One of the biggest issues is that landlords can raise the rent and throw out tenants with ease if they can no longer afford to pay.

The Renters Reform Bill, which promised to revise Section 21 and had previously allowed landlords to throw out tenants for “any reason,” has now been delayed indefinitely as it now heads to the House of Lords for a review of the courts’ system, potentially allowing the system of evictions to continue.

Adding to the crisis, the new council led by Labour Cllr. Alan Baldock had put the Local Plan 2045 under review, placing a hold on any new development for 9-12 months.

Canterbury is in desperate need of new housing developments that assure cheaper, more affordable housing, and developers must meet a target of at least 30%; in addition, the wastewater issues at Stodmarsh and Sturry, necessitate new wastewater systems being built by developers, as Stodmarsh and Sturry can no longer cope with extra development, which has also ground to a halt the development of Debenhams and Nason’s according to Barton Cllr for Labour, Pat Edwards.

New development in Canterbury provides both jobs and homes.

The rental market has been exasperated further by the hike in mortgage interest rates, which has led many landlords to sell their portfolios, according to local estate agents, leading to a large share of rental properties leaving the market, almost halving what is available.

Many of the estate agents called had no properties available in many categories, offering only one or two properties at extremely high prices outside of the budget of a normal family.

According to the Canterbury Housing Advice Centre (CHAC), the average family in Canterbury cannot afford a monthly rent of £725, yet the average one-bed flat is going for over £1,000 a month, which is outside of their means.

Paul Wilkinson, manager of CHAC, said that over 56% of families in Canterbury cannot afford £725 a month for rent, with homelessness in Canterbury above the national average, with over 40% of children in parts of Canterbury living below the poverty line.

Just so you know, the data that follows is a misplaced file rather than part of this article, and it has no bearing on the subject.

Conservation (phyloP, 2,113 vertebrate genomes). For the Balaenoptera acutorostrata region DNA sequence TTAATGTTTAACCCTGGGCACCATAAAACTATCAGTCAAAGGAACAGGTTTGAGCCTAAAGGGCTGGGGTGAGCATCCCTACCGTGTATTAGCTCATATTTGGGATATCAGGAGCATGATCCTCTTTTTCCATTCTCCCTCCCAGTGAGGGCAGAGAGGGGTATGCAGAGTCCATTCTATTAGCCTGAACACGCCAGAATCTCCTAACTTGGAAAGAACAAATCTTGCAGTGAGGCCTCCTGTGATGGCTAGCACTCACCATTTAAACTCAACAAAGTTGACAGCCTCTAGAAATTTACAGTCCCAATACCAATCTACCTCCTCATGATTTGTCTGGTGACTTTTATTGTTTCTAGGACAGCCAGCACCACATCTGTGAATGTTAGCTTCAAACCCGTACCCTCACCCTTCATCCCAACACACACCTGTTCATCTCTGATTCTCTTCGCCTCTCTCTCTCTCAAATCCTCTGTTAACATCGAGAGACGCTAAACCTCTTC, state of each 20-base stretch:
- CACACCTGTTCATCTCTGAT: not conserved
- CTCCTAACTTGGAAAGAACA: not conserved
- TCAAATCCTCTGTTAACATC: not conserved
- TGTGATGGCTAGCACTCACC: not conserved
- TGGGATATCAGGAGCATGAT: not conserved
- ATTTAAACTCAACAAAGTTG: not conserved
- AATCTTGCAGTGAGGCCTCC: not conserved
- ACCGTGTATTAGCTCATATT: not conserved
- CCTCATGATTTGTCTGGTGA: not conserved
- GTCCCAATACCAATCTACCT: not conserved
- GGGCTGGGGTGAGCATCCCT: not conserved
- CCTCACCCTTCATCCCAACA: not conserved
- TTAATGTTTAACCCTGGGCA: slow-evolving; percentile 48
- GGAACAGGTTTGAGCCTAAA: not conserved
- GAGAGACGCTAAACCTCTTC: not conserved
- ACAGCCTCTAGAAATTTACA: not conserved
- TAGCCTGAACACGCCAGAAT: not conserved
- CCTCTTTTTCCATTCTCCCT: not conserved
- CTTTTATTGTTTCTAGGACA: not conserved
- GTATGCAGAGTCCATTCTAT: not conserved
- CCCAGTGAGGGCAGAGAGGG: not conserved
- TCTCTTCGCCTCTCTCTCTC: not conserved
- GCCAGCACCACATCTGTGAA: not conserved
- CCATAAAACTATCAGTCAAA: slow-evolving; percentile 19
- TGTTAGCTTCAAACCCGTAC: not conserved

A growing issue that can only be resolved with new affordable housing development, and employment opportunities for Canterbury, which needs to see interest rates coming down and the wastewater issues resolved.

Rebecca Sillence from Winkworth’s said that properties are being let quickly: “As soon as they come in they are gone.”

Saying that, many landlords have sold up, which has placed pressure on the “to let” market due to high interest rates.

Winkworths currently has one property to rent: a three-bed property at £3,500, plus bills, compared with Wards, which has one three-bed at £1,350 a month.

Estate agents, St Margarets Street

Connells said it is a struggle at the moment, with few properties coming on the market compared to four years ago, saying that Covid and rising interest rates have been the main problem.

Nicole Broughton, who works in lettings, said: “Since the interest rates went up, more and more landlords are selling, and the prices of properties are going up as landlords try to cover rising interest rates.”

Connells has a few properties to rent, with one bed at £1,000 a month and a couple of two-beds and three beds at £1,350 to £1,600.

The overall opinion is the market will not get better for a while.